Failure in Judgment
I think it's only fair to report that I didn't have all the facts when I filed my last column  about the shoplifting incident involving Reilly's friends. While it was true that he hadn't stolen anything, he was aware and complicit during the event. This came to light a couple of days later in a meeting between Reilly and school staff. The decision was made to suspend Reilly for a week, along with the kids who had been caught with stolen goods.
Reilly had planned to fly home for the long Columbus Day weekend. The suspension meant I had to change his plane ticket to move his flight up from Friday to Tuesday. While I was happy to have him home for more than the original three days, I was, of course, disappointed in him. And he was disappointed in himself.
When I texted him with the new flight details, he responded, "It sucks that I have to come home by suspension, but it will help me learn not to do anything bad anymore." He wanted to know if our weekend plans would still go ahead. A good high school buddy was to come for the weekend, partly to watch the big Cowboys versus Redskins game with Reilly. I decided I would go ahead with the plan—I didn't want to punish his friend, who was terribly excited to spend the weekend with us.
I got some of the details about the incident from Reilly's school counselor, who had talked the police officer out of arresting the kids. She was quite upset about the whole thing, and disappointed in Reilly, who she thinks is a great guy. I thanked her profusely for saving his bacon, though whether he would have been arrested with the other kids is unclear. I imagine she told the officer that the students all had disabilities and that the school would punish them.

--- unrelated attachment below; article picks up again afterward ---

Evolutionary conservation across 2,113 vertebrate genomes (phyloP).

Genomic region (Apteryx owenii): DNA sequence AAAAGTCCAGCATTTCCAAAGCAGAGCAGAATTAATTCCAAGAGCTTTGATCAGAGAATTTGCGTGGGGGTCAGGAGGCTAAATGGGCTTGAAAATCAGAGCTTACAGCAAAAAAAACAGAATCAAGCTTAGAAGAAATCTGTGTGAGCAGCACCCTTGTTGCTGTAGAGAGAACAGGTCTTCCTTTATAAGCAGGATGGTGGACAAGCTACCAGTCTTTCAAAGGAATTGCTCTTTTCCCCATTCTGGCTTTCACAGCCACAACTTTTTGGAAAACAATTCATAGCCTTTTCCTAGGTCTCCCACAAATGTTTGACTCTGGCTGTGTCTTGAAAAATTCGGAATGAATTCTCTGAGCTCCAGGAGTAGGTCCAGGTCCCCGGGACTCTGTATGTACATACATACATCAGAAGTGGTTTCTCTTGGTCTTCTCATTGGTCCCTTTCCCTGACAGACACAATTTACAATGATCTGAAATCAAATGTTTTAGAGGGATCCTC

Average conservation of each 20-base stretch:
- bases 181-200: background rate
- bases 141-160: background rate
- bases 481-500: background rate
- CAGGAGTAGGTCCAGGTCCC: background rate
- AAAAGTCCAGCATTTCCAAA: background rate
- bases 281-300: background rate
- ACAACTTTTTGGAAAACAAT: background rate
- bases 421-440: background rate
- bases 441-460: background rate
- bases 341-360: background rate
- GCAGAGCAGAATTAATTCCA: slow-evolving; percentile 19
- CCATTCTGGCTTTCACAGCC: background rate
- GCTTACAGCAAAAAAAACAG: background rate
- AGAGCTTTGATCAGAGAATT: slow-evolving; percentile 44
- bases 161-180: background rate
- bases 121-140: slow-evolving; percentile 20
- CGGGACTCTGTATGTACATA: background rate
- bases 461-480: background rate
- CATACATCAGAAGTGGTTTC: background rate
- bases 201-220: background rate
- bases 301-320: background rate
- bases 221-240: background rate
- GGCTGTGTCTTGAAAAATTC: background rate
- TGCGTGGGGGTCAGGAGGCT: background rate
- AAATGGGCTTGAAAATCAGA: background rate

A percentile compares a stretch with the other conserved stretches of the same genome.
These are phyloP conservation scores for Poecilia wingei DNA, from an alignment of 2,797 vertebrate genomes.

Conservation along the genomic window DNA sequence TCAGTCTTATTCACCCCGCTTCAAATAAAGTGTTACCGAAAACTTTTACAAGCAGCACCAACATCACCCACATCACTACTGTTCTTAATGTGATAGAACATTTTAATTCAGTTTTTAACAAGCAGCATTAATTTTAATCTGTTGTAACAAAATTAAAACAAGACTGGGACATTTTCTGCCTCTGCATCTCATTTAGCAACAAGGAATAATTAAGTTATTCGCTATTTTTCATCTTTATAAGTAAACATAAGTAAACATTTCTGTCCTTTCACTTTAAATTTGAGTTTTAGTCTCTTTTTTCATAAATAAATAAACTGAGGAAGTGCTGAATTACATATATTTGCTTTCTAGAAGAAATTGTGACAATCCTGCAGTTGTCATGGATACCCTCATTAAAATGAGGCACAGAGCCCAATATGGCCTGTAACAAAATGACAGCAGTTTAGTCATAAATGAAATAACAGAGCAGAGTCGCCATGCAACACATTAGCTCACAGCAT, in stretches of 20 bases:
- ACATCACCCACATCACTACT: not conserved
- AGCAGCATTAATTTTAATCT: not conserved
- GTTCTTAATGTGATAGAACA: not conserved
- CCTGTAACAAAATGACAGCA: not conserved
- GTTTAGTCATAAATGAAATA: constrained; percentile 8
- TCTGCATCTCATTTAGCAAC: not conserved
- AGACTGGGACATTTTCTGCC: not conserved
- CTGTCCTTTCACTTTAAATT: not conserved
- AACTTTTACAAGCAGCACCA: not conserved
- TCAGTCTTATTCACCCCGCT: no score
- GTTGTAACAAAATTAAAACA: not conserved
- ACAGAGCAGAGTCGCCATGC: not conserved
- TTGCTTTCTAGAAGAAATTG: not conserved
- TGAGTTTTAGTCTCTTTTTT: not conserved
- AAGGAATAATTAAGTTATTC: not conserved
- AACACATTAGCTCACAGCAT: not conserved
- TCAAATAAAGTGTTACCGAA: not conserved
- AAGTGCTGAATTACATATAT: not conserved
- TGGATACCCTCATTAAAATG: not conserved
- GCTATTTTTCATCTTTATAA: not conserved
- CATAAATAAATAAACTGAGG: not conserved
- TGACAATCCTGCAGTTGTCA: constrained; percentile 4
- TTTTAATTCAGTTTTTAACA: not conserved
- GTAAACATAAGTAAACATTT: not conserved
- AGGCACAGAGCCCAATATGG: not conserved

For his part, Reilly had no explanation for his or his friends' very poor judgment. He said he knew what they were doing was wrong; he didn't know why he didn't say so. Another friend who is part of Reilly's group wasn't with them and had warned them that shoplifting was wrong. Why didn't they listen? Reilly had no explanation.
One of the students who was involved was not suspended. Reilly said he didn't think she had told the truth. We asked how he felt about that and whether he had reported that to the staff. He said he didn't think it was fair, yet he didn't tell on the student. But the fact that she wasn't punished didn't matter; it didn't excuse what he had done. I found that insightful and encouraging.
He seems to "get it" now. But of course, his dad and I are worried about all the possible ways his judgment could fail him in the future. Young people on the autism spectrum have trouble making generalizations, taking a lesson learned and applying it in a different situation. And Reilly holds on to a sort of magical thinking that is common in younger children. When I remind him to buckle his seat belt, he says, "Oh Mom, we aren't going to get in accident." When I ask him how he knows that, he tells me it is because we haven't been in an accident yet. So because something bad hasn't happened yet, it never will? I think that's a common belief system among teens, but at some point most kids start to understand the potential consequences for their actions or inaction. Don't they? Or am I attributing something completely normal to Reilly's disability again? As usual, I have no idea.
And it raises the bigger worry about young people with ASD living and interacting in a world that might not be so forgiving of their stupid mistakes or failures in judgment and reasoning. NYIT staff won't always be there to save them from themselves. And neither will Mom and Dad. I made him promise me that if he is in another situation where friends are using poor judgment he will call his brother or sister for advice. And take that advice. They've done their share of stupid things. Maybe he can learn from their mistakes, too.